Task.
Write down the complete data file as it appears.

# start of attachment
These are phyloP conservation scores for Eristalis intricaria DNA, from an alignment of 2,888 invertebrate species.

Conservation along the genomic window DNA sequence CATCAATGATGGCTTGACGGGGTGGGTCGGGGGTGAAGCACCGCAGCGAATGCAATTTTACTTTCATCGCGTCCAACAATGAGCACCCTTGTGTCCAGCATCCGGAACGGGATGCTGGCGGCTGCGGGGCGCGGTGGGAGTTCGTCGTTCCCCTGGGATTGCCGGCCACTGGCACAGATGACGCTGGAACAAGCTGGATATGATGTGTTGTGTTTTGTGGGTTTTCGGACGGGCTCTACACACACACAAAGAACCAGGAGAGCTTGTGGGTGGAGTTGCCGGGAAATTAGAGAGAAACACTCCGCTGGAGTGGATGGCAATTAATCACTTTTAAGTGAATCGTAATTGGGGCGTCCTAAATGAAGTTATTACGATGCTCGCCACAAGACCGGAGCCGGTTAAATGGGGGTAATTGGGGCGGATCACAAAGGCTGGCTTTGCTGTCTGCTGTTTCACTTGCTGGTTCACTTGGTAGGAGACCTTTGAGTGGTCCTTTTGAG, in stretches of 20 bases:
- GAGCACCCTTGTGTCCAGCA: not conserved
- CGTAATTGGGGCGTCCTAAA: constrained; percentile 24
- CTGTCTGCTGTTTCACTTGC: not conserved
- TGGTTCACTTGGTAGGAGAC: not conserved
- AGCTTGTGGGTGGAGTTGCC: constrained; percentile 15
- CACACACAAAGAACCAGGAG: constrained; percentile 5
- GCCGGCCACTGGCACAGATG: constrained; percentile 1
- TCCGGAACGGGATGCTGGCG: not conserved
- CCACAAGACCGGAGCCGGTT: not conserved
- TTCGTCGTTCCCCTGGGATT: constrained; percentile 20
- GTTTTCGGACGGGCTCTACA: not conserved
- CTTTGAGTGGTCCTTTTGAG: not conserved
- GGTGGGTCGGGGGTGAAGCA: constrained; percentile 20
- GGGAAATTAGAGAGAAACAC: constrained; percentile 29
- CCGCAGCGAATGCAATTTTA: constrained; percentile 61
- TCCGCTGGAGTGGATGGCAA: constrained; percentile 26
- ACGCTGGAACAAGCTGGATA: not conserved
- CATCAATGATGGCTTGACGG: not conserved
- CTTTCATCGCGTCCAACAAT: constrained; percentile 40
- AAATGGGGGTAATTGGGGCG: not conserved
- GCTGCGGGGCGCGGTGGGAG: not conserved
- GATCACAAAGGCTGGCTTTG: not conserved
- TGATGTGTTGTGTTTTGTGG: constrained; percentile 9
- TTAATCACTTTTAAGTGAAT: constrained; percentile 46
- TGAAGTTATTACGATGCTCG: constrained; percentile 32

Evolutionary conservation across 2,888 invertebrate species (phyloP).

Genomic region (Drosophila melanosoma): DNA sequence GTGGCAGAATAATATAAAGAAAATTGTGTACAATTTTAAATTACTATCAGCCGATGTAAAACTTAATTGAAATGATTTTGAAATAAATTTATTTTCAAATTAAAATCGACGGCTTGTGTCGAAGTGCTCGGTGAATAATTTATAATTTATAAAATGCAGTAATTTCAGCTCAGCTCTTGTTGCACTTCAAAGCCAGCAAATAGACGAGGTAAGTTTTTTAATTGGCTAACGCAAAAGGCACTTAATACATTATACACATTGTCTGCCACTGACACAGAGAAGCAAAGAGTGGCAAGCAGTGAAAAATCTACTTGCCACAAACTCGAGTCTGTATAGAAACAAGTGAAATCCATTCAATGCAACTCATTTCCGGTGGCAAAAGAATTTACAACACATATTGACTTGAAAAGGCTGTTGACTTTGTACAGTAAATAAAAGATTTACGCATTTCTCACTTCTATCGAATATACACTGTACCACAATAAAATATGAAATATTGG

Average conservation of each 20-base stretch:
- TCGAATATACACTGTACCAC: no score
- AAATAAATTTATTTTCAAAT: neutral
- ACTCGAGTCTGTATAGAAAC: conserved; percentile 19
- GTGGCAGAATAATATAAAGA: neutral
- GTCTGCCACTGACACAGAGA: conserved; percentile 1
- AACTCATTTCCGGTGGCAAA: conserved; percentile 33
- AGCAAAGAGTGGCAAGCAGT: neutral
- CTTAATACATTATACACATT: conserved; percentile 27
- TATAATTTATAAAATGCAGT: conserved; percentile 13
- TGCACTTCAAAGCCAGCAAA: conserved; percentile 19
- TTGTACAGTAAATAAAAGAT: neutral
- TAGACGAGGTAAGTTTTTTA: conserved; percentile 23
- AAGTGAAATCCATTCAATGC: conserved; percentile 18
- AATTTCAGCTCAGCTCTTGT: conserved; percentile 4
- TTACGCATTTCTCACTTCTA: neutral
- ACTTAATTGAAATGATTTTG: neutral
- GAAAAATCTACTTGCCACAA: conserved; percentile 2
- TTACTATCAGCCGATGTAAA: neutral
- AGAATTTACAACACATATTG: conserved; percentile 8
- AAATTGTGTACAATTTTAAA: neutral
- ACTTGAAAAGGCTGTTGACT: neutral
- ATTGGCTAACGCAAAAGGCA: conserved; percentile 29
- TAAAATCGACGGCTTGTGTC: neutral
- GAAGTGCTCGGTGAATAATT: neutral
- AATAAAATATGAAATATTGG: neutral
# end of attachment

These are phyloP conservation scores for Eristalis intricaria DNA, from an alignment of 2,888 invertebrate species.

Conservation along the genomic window DNA sequence CATCAATGATGGCTTGACGGGGTGGGTCGGGGGTGAAGCACCGCAGCGAATGCAATTTTACTTTCATCGCGTCCAACAATGAGCACCCTTGTGTCCAGCATCCGGAACGGGATGCTGGCGGCTGCGGGGCGCGGTGGGAGTTCGTCGTTCCCCTGGGATTGCCGGCCACTGGCACAGATGACGCTGGAACAAGCTGGATATGATGTGTTGTGTTTTGTGGGTTTTCGGACGGGCTCTACACACACACAAAGAACCAGGAGAGCTTGTGGGTGGAGTTGCCGGGAAATTAGAGAGAAACACTCCGCTGGAGTGGATGGCAATTAATCACTTTTAAGTGAATCGTAATTGGGGCGTCCTAAATGAAGTTATTACGATGCTCGCCACAAGACCGGAGCCGGTTAAATGGGGGTAATTGGGGCGGATCACAAAGGCTGGCTTTGCTGTCTGCTGTTTCACTTGCTGGTTCACTTGGTAGGAGACCTTTGAGTGGTCCTTTTGAG, in stretches of 20 bases:
- GAGCACCCTTGTGTCCAGCA: not conserved
- CGTAATTGGGGCGTCCTAAA: constrained; percentile 24
- CTGTCTGCTGTTTCACTTGC: not conserved
- TGGTTCACTTGGTAGGAGAC: not conserved
- AGCTTGTGGGTGGAGTTGCC: constrained; percentile 15
- CACACACAAAGAACCAGGAG: constrained; percentile 5
- GCCGGCCACTGGCACAGATG: constrained; percentile 1
- TCCGGAACGGGATGCTGGCG: not conserved
- CCACAAGACCGGAGCCGGTT: not conserved
- TTCGTCGTTCCCCTGGGATT: constrained; percentile 20
- GTTTTCGGACGGGCTCTACA: not conserved
- CTTTGAGTGGTCCTTTTGAG: not conserved
- GGTGGGTCGGGGGTGAAGCA: constrained; percentile 20
- GGGAAATTAGAGAGAAACAC: constrained; percentile 29
- CCGCAGCGAATGCAATTTTA: constrained; percentile 61
- TCCGCTGGAGTGGATGGCAA: constrained; percentile 26
- ACGCTGGAACAAGCTGGATA: not conserved
- CATCAATGATGGCTTGACGG: not conserved
- CTTTCATCGCGTCCAACAAT: constrained; percentile 40
- AAATGGGGGTAATTGGGGCG: not conserved
- GCTGCGGGGCGCGGTGGGAG: not conserved
- GATCACAAAGGCTGGCTTTG: not conserved
- TGATGTGTTGTGTTTTGTGG: constrained; percentile 9
- TTAATCACTTTTAAGTGAAT: constrained; percentile 46
- TGAAGTTATTACGATGCTCG: constrained; percentile 32

Evolutionary conservation across 2,888 invertebrate species (phyloP).

Genomic region (Drosophila melanosoma): DNA sequence GTGGCAGAATAATATAAAGAAAATTGTGTACAATTTTAAATTACTATCAGCCGATGTAAAACTTAATTGAAATGATTTTGAAATAAATTTATTTTCAAATTAAAATCGACGGCTTGTGTCGAAGTGCTCGGTGAATAATTTATAATTTATAAAATGCAGTAATTTCAGCTCAGCTCTTGTTGCACTTCAAAGCCAGCAAATAGACGAGGTAAGTTTTTTAATTGGCTAACGCAAAAGGCACTTAATACATTATACACATTGTCTGCCACTGACACAGAGAAGCAAAGAGTGGCAAGCAGTGAAAAATCTACTTGCCACAAACTCGAGTCTGTATAGAAACAAGTGAAATCCATTCAATGCAACTCATTTCCGGTGGCAAAAGAATTTACAACACATATTGACTTGAAAAGGCTGTTGACTTTGTACAGTAAATAAAAGATTTACGCATTTCTCACTTCTATCGAATATACACTGTACCACAATAAAATATGAAATATTGG

Average conservation of each 20-base stretch:
- TCGAATATACACTGTACCAC: no score
- AAATAAATTTATTTTCAAAT: neutral
- ACTCGAGTCTGTATAGAAAC: conserved; percentile 19
- GTGGCAGAATAATATAAAGA: neutral
- GTCTGCCACTGACACAGAGA: conserved; percentile 1
- AACTCATTTCCGGTGGCAAA: conserved; percentile 33
- AGCAAAGAGTGGCAAGCAGT: neutral
- CTTAATACATTATACACATT: conserved; percentile 27
- TATAATTTATAAAATGCAGT: conserved; percentile 13
- TGCACTTCAAAGCCAGCAAA: conserved; percentile 19
- TTGTACAGTAAATAAAAGAT: neutral
- TAGACGAGGTAAGTTTTTTA: conserved; percentile 23
- AAGTGAAATCCATTCAATGC: conserved; percentile 18
- AATTTCAGCTCAGCTCTTGT: conserved; percentile 4
- TTACGCATTTCTCACTTCTA: neutral
- ACTTAATTGAAATGATTTTG: neutral
- GAAAAATCTACTTGCCACAA: conserved; percentile 2
- TTACTATCAGCCGATGTAAA: neutral
- AGAATTTACAACACATATTG: conserved; percentile 8
- AAATTGTGTACAATTTTAAA: neutral
- ACTTGAAAAGGCTGTTGACT: neutral
- ATTGGCTAACGCAAAAGGCA: conserved; percentile 29
- TAAAATCGACGGCTTGTGTC: neutral
- GAAGTGCTCGGTGAATAATT: neutral
- AATAAAATATGAAATATTGG: neutral